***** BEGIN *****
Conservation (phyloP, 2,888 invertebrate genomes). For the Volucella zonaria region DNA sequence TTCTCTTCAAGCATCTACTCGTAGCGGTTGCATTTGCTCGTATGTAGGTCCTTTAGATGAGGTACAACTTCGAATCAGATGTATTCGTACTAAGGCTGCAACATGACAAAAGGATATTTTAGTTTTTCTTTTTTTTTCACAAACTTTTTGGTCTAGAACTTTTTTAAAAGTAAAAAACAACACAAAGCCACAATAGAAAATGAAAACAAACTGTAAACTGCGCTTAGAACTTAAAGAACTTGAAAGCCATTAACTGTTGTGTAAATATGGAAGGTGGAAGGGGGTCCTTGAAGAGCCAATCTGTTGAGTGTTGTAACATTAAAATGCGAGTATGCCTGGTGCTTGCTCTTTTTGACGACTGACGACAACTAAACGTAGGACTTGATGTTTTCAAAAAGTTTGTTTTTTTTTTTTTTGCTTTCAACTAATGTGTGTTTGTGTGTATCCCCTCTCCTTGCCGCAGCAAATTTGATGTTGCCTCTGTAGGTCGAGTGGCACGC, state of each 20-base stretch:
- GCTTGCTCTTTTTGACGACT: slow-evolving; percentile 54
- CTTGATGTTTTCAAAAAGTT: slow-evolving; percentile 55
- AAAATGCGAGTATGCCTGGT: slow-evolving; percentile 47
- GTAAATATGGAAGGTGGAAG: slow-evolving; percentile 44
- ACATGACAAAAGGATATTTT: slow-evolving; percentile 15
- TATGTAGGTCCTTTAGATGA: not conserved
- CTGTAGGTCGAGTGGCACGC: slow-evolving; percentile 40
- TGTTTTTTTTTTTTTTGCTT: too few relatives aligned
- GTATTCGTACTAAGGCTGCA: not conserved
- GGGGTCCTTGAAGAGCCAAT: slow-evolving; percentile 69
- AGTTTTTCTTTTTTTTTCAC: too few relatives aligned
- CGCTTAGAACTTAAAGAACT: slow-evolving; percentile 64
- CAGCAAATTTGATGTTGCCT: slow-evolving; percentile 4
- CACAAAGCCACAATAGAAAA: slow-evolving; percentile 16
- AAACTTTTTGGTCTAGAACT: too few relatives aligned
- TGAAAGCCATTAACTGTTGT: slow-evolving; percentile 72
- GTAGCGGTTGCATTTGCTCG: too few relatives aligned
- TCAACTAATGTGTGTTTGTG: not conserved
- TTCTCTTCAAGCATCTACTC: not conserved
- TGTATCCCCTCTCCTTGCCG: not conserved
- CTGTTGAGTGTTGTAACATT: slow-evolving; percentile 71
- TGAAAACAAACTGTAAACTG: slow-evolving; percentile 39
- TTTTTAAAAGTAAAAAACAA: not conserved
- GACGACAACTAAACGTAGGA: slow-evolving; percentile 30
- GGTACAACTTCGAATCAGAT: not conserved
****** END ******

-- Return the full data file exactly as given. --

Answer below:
Conservation (phyloP, 2,888 invertebrate genomes). For the Volucella zonaria region DNA sequence TTCTCTTCAAGCATCTACTCGTAGCGGTTGCATTTGCTCGTATGTAGGTCCTTTAGATGAGGTACAACTTCGAATCAGATGTATTCGTACTAAGGCTGCAACATGACAAAAGGATATTTTAGTTTTTCTTTTTTTTTCACAAACTTTTTGGTCTAGAACTTTTTTAAAAGTAAAAAACAACACAAAGCCACAATAGAAAATGAAAACAAACTGTAAACTGCGCTTAGAACTTAAAGAACTTGAAAGCCATTAACTGTTGTGTAAATATGGAAGGTGGAAGGGGGTCCTTGAAGAGCCAATCTGTTGAGTGTTGTAACATTAAAATGCGAGTATGCCTGGTGCTTGCTCTTTTTGACGACTGACGACAACTAAACGTAGGACTTGATGTTTTCAAAAAGTTTGTTTTTTTTTTTTTTGCTTTCAACTAATGTGTGTTTGTGTGTATCCCCTCTCCTTGCCGCAGCAAATTTGATGTTGCCTCTGTAGGTCGAGTGGCACGC, state of each 20-base stretch:
- GCTTGCTCTTTTTGACGACT: slow-evolving; percentile 54
- CTTGATGTTTTCAAAAAGTT: slow-evolving; percentile 55
- AAAATGCGAGTATGCCTGGT: slow-evolving; percentile 47
- GTAAATATGGAAGGTGGAAG: slow-evolving; percentile 44
- ACATGACAAAAGGATATTTT: slow-evolving; percentile 15
- TATGTAGGTCCTTTAGATGA: not conserved
- CTGTAGGTCGAGTGGCACGC: slow-evolving; percentile 40
- TGTTTTTTTTTTTTTTGCTT: too few relatives aligned
- GTATTCGTACTAAGGCTGCA: not conserved
- GGGGTCCTTGAAGAGCCAAT: slow-evolving; percentile 69
- AGTTTTTCTTTTTTTTTCAC: too few relatives aligned
- CGCTTAGAACTTAAAGAACT: slow-evolving; percentile 64
- CAGCAAATTTGATGTTGCCT: slow-evolving; percentile 4
- CACAAAGCCACAATAGAAAA: slow-evolving; percentile 16
- AAACTTTTTGGTCTAGAACT: too few relatives aligned
- TGAAAGCCATTAACTGTTGT: slow-evolving; percentile 72
- GTAGCGGTTGCATTTGCTCG: too few relatives aligned
- TCAACTAATGTGTGTTTGTG: not conserved
- TTCTCTTCAAGCATCTACTC: not conserved
- TGTATCCCCTCTCCTTGCCG: not conserved
- CTGTTGAGTGTTGTAACATT: slow-evolving; percentile 71
- TGAAAACAAACTGTAAACTG: slow-evolving; percentile 39
- TTTTTAAAAGTAAAAAACAA: not conserved
- GACGACAACTAAACGTAGGA: slow-evolving; percentile 30
- GGTACAACTTCGAATCAGAT: not conserved